Thursday, July 4, 2013

Autobiographical Writings: The Self revised

In case you hadn't considered the matter for some time, yesterday's observations served to remind you how large a part autobiography plays in your attempts to define the worlds about you and delve with greater certainty into the worlds within you.

At one time in your life, about the time of your late twenties and early thirties, you sought ways of making a living from your writing.  Now, some years later, you seek to make writing from your living, which is to say you seek ways to allow the influences of experience free access to your inner processes.

Autobiography is in fact a biased approach to rearranging the events of your life, imparting understanding, reason, insight into places where, in actual event, they were lacking to the degree you'd hoped. Fiction is a greater embellishment, an approach where characters already function at levels you'd had to fight your way through and are now faced with problems and decisions more in keeping with the plateaus you are impatient to achieve now.

In short, you are impatient to the degree you see your time running out.  Of course you often forget that from the moment you began trying to take some charge of the landscape you understood to be you, time was running out, could in theory and actuality have run out at any moment.  

A you,residing in some kind of existential denial,once had expectations of moving ahead or forward in progress on the basis of your past experiences.  These, you reasoned, were surely enough to keep you moving while at the same time taking in the sights.

Nights spent traversing the deserts, bound to fabled destinations where you would encounter literary experiences and destiny, were filled with an anticipation so intense that you often missed the shadows, the phases of the moon, the lights arriving from stars that had burned out and died hundreds, perhaps even thousands of years ago.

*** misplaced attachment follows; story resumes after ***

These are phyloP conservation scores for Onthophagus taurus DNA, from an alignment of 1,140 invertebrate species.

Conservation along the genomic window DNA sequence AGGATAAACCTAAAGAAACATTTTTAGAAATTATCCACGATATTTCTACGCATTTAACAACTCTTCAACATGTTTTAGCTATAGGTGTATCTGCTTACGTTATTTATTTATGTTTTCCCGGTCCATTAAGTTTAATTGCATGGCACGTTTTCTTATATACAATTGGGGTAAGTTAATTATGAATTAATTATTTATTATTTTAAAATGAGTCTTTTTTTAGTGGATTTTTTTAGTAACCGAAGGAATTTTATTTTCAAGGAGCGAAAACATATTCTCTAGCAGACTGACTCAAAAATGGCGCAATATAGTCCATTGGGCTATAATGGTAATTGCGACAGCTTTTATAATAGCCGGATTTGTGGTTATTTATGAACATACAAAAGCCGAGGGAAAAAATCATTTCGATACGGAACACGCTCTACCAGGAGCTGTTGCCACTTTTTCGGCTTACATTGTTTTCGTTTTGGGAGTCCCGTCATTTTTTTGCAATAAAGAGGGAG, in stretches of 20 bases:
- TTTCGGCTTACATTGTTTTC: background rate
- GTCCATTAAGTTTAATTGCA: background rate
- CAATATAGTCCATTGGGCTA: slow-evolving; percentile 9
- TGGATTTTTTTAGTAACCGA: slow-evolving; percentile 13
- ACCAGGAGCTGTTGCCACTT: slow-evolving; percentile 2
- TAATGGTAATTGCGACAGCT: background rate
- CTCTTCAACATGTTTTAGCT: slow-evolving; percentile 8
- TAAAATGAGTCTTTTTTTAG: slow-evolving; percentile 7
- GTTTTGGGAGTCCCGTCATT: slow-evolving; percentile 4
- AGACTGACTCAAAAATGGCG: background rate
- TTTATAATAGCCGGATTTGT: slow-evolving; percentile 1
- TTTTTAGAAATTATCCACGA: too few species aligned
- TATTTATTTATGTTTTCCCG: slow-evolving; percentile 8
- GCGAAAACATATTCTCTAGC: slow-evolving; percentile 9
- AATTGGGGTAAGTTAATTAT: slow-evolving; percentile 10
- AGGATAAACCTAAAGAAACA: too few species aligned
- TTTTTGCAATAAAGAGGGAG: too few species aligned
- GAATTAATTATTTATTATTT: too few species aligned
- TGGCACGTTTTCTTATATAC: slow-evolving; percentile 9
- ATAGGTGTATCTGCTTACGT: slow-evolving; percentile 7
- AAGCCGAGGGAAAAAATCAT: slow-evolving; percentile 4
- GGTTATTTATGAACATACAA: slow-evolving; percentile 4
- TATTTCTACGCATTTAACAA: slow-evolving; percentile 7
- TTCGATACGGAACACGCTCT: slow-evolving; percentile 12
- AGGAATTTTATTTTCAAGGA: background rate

Now, nights are more apt to be spent here at your keyboard or traversing the neighborhood for your evening walk, awed and amazed by the distances of stations in the universe, distances between things understood and barely fathomed, stunned by the sheer number of things necessary to be learned and to keep yourself aware of.

A book you've written contains some three hundred seventy-five terms related in one way or another to the craft of relating story, things as straightforward and practical as Mark Twain's essay, "How to Tell a Story," and such stretchers as synecdoche and verb tenses to be used in interior monologue.  You could, with enough time and ale or wine, argue how any given scene in a dramatic narrative requires all three hundred seventy-five elements and the possibility of even more.

Enter the humbling and rewarding task of revision, which helps you see the original vision and have a potential for capturing it with words and concepts so that it will have a similar effect of the light being seen in the desert, coming from distant stars.

Autobiography is a form of revising your life, not in the sense of altering its beginnings, middles, and endings, rather by rephrasing it, you might get a better glimpse of the light source you once were, what changes you have endured, what your experiences meant and what they now mean.

As a writer and teacher, you have the opportunity to replay aspects of your understanding, subjecting it to differing points of view as represented by your characters, interpreting your experiences on a wider spectrum that you were able to grasp when first presented with the experience.

This is by no means an ambition to relive your life in order to change outcomes, instead a desire to see if you've missed understandings and appreciations, in particular as they relate to your motives.

Two of your favored landscapes are seaside, in particular the Pacific Coast from about the Big Sur northward to the beaches along the Oregon Coast, and the wide swath of desert roughly between Los Angeles and Santa Fe.  They are both of incalculable beauty and variety.  One is no better than the other; each is a distinct personality, a distinct set of potentials, waiting to be seen and understood.

You wish to travel your inner landscapes as you have traveled these two settings, a pilgrim in search of light and understanding and potential.


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